“We’re in this golden age of information about the Earth at a time when it’s more important than ever to have that information because humans are beginning to really rapidly change our planet,” said founding director Ronald Smith
, the Damon Wells Professor of Geology & Geophysics.
An atmospheric scientist who holds a dual appointment at the Yale School of Forestry & Environmental Studies (F&ES), Smith founded the center to assist others conducting research using remote sensing. After a quarter century at the helm, Smith is stepping down as director. Xuhui Lee
, the Sara Shallenberger Brown Professor of Meteorology at F&ES has been named as his replacement.
“We have reached a milestone with the center,” Smith said. “We’re really proud of what we’ve done over the years, and I’m really happy that Professor Lee is going to take it over.”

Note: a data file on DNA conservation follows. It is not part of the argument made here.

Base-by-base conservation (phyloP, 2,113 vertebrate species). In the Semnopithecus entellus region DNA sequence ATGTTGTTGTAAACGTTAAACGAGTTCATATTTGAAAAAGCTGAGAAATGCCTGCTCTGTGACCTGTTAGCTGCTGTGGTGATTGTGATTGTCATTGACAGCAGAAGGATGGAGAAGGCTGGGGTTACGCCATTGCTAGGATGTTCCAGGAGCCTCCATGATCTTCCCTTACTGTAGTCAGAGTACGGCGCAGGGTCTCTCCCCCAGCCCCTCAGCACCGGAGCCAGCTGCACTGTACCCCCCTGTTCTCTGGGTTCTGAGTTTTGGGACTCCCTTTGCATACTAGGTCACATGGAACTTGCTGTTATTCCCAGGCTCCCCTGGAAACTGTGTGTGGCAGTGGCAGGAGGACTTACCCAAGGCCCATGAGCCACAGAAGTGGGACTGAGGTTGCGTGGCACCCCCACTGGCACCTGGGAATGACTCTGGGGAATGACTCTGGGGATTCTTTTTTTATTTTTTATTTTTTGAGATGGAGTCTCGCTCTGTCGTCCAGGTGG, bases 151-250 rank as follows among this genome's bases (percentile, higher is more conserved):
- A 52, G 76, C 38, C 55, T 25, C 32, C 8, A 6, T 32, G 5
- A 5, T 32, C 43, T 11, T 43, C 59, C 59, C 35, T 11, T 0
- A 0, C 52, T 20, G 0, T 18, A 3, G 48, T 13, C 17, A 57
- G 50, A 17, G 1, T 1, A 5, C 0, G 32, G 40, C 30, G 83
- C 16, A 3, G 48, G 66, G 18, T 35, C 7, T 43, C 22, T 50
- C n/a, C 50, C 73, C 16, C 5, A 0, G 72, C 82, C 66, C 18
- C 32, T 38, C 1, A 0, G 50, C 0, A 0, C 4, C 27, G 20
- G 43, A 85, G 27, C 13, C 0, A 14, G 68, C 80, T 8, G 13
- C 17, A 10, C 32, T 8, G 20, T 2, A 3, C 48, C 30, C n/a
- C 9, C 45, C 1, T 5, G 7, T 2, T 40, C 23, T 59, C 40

In contrast to other universities that house their remote sensing lab within a specific department, Yale’s center, a project of the Yale Institute for Biospheric Studies
(YIBS), is non-departmental. Students and faculty — from forestry and history, to public health and archeology — utilize the YCEO for remote sensing training and research.
In “Observing the Earth from Space,
” the center’s flagship course, students learn how to identify which satellite data is best for a particular research project, where to find the data, and how to analyze it using powerful image processing software. Larry Bonneau
, a research associate in the Department of Geology and Geophysics and YCEO manager, is in charge of day-to-day operations. He maintains the center’s 13 computers and software, which have been upgraded several times. But his primary focus is assisting both students and faculty with research.
“My biggest responsibility is to the users,” Bonneau said. “My real duty is to those people who come in and say, ‘Can satellites help me?’”